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OLED TVs: Technology Advancements Thread - Page 249

post #7441 of 9427
Quote:
Originally Posted by xrox View Post

The ABL in PDP is no different than that of OLED or CRT. The peak brightness vs APL is varied in a way to try and keep the average brightness unchanged and thus the power unchanged. Turning down the contrast lowers the peak brightness. At some point it reaches a level below the ABL threshold. Same thing happens in a Plasma but at a much lower threshold.
Not on any of the plasmas I measured. The Kuros would dim by about 50% no matter whether contrast was high or reduced to very low levels. The only thing that affected the ABL were the power saving options, which made it more aggressive.
Quote:
Originally Posted by xrox View Post

You say it is uncomfortable to watch. In what way? Obviously the average brightness is no higher (actually much lower) so what is bothering your eyes?
Maybe in theory the eye only cares about average brightness, but I find a small bright area on the screen far more piercing in the darkness than a full screen with the same average brightness, because it's only filling a much smaller portion of your vision.
post #7442 of 9427
Quote:
Originally Posted by Chronoptimist View Post

Not on any of the plasmas I measured. The Kuros would dim by about 50% no matter whether contrast was high or reduced to very low levels. The only thing that affected the ABL were the power saving options, which made it more aggressive.
Sounds like something is lost in translation here. Why on earth would a PDP require a fixed ABL when the primary purpose is to limit power? That makes absolutely no sense.
post #7443 of 9427
Quote:
Originally Posted by xrox View Post

Sounds like something is lost in translation here. Why on earth would a PDP require a fixed ABL when the primary purpose is to limit power? That makes absolutely no sense.
Don't ask me, I just know that I saw the same ABL performance no matter what the contrast was set to - or at least, there was no meaningful reduction. (still dimming 50% with peaks of 100cd/m2) I won't say there was no change because this was probably five years ago now, but I'm fairly sure there wasn't any change. Maybe other manufacturers handled it differently (I would hope so) but I tested multiple Kuros, which led me to conclude that they're using a fixed ABL.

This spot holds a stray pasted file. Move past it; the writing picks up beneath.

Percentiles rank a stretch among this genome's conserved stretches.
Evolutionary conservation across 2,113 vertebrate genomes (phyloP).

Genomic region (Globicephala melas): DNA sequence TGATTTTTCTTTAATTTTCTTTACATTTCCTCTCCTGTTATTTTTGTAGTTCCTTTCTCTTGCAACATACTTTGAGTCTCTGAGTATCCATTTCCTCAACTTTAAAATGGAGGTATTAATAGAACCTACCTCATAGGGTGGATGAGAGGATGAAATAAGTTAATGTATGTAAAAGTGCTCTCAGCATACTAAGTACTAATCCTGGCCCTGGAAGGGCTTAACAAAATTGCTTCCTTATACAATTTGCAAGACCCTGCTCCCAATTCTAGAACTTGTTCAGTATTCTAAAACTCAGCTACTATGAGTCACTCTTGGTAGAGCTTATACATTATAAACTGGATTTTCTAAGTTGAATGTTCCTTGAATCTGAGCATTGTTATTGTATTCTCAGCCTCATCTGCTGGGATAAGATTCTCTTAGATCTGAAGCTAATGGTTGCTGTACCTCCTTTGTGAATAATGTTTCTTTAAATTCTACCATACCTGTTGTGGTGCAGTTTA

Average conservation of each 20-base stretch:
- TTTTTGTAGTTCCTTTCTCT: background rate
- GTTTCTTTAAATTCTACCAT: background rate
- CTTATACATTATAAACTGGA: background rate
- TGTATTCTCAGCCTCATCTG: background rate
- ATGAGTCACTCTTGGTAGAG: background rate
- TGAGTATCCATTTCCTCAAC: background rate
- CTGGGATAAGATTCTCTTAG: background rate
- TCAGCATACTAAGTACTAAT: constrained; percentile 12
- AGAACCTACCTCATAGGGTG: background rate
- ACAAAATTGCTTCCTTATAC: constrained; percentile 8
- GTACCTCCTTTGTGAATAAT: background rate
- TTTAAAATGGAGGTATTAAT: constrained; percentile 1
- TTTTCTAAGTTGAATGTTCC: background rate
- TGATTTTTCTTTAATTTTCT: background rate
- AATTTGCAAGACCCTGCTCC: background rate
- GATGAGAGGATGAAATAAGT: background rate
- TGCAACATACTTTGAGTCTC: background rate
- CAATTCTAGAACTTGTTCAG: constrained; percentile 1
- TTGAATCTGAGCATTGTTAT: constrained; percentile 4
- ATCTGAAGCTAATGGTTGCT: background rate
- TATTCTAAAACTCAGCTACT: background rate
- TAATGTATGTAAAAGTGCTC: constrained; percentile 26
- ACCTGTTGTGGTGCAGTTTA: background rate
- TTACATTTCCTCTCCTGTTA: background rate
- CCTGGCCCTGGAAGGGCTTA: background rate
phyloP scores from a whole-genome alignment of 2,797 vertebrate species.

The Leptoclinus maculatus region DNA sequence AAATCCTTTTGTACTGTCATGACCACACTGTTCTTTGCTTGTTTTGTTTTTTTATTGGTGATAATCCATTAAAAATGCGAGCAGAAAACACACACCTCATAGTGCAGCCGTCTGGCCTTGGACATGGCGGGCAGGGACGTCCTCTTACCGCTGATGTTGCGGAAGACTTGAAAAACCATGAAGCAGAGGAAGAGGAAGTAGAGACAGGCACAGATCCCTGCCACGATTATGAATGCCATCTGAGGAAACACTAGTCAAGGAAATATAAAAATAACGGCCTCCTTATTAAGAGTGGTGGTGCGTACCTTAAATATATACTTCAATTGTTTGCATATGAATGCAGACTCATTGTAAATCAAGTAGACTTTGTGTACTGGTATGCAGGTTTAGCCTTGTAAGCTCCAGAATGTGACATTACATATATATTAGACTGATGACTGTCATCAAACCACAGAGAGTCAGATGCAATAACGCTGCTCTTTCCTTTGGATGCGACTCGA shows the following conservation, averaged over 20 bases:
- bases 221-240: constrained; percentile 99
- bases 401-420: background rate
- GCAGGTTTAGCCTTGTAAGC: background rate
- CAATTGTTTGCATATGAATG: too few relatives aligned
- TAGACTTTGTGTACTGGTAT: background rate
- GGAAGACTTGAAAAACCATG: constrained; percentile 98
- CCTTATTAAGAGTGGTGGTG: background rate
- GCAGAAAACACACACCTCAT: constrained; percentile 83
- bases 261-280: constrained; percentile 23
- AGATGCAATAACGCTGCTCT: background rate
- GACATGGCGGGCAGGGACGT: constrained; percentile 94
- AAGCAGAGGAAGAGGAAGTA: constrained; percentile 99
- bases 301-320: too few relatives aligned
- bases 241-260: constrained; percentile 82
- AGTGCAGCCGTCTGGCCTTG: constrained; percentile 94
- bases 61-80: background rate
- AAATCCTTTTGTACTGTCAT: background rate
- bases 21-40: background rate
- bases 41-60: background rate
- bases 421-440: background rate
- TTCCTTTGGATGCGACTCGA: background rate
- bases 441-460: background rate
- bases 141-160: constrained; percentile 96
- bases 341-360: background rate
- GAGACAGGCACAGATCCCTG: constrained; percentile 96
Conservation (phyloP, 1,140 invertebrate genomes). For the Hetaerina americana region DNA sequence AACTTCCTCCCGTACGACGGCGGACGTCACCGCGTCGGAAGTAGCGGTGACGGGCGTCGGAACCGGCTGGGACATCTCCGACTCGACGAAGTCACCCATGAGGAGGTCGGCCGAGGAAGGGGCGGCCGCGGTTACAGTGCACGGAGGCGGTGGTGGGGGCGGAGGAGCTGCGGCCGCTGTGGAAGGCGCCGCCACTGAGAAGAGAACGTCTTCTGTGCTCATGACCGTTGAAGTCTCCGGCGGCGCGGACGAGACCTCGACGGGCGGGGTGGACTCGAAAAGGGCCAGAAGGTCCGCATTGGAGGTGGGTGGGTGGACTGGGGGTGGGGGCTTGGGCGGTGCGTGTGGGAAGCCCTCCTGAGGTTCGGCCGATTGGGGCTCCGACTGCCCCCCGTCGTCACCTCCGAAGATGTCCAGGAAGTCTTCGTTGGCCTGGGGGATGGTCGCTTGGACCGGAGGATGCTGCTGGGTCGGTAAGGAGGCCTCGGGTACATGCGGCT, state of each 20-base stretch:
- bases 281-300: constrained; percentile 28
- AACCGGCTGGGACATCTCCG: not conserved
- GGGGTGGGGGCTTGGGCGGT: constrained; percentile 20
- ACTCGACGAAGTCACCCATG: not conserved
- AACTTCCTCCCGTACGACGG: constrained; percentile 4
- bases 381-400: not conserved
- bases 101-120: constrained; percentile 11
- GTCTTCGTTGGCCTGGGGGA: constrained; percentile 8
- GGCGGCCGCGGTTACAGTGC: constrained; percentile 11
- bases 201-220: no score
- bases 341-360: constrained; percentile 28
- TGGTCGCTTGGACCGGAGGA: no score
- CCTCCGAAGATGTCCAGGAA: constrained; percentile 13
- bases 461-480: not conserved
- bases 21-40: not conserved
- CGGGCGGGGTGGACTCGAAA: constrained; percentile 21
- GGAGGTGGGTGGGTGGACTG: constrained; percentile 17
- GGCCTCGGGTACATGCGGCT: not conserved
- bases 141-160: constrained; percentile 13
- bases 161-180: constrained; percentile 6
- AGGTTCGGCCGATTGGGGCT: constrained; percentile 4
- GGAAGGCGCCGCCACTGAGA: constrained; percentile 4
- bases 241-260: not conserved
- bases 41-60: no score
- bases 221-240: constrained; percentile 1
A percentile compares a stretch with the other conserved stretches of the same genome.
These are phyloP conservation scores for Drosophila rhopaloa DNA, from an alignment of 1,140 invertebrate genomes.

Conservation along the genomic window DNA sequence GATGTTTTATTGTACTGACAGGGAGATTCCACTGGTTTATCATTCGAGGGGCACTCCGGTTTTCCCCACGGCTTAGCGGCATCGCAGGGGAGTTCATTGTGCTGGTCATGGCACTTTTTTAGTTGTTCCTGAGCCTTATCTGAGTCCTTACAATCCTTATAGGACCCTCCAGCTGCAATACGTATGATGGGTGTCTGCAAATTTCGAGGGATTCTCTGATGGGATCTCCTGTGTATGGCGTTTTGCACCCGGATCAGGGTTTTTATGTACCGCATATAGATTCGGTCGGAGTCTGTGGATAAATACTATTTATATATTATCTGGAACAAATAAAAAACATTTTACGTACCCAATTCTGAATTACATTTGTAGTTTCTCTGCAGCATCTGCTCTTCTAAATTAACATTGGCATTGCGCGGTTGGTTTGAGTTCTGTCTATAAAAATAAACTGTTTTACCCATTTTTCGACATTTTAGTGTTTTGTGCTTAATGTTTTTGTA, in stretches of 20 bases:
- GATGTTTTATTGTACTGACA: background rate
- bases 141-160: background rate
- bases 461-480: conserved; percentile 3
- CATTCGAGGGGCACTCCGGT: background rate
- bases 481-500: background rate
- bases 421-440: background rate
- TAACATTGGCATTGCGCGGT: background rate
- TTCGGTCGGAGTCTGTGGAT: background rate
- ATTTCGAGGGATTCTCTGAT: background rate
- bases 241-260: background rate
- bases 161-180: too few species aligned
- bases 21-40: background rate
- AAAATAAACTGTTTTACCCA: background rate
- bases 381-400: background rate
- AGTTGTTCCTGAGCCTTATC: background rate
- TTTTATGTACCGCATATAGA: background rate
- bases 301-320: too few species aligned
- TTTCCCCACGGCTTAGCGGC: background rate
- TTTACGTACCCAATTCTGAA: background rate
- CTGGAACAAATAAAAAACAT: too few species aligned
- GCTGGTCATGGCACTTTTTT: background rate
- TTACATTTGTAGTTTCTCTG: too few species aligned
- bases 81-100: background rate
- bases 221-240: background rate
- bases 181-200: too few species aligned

Sony's ABL for their LCDs operates in a similar fashion when you enable it. Adjusting the backlight or contrast doesn't affect its strength.
post #7444 of 9427
Quote:
Originally Posted by RichB View Post

^^^
For low light viewing, I find ABL beneficial as it limits intensity form dark to light scene transitions.

In the showroom, it is the number one ingredient leading to the demise of Plasma.

- Rich
...that, and ignorant buyers...
post #7445 of 9427
Quote:
Originally Posted by Mad Norseman View Post

...that, and ignorant buyers...

The customer is always right wink.gif

After viewing the ZT60 at Best Buy, I was doubtful until I went to Paul's TV.
I love my ZT60, but

...the flesh is weak tongue.gif

- Rich
Edited by RichB - 11/7/13 at 4:27pm
post #7446 of 9427
Quote:
Originally Posted by RichB View Post
 
Quote:
Originally Posted by Mad Norseman View Post

...that, and ignorant buyers...

The customer is always right wink.gif

After viewing the ZT60 at Best Buy, I was doubtful until I went to Paul's TV.
I love my VT60, but

...the flesh is weak tongue.gif

- Rich

 

A plasma belongs in the dark BB/Magnolia room.  Period, end of story.  It does not belong on the surface-of-the-sun BB floor.

post #7447 of 9427
Quote:
Originally Posted by tgm1024 View Post

A plasma belongs in the dark BB/Magnolia room.  Period, end of story.  It does not belong on the surface-of-the-sun BB floor.

Did you mean: Period, end of Plasma tongue.gif

They are in the Magnolia area, but then you run the BB feeds with super bright white and yellow content the Plasmas look pale in comparison.

Here is a shot from BB. I think you can guess which screen in the Plasma.
I know better and this display worried me tongue.gif



People will say that was you camera.
No, this is what the buyer is faced with.

- Rich
post #7448 of 9427
Quote:
Originally Posted by RichB View Post

Here is a shot from BB. I think you can guess which screen in the Plasma.
I know better and this display worried me tongue.gif

- Rich
The bright showroom problem was due to the diffuse reflections washing out contrast on PDP. As you point out the real problem is brightness, irrelevant of ambient light. When you put a display that is up to 5 times brighter than PDP beside it, the PDP will look dull in any ambient light.
post #7449 of 9427
Quote:
Originally Posted by RichB View Post

Did you mean: Period, end of Plasma tongue.gif

They are in the Magnolia area, but then you run the BB feeds with super bright white and yellow content the Plasmas look pale in comparison.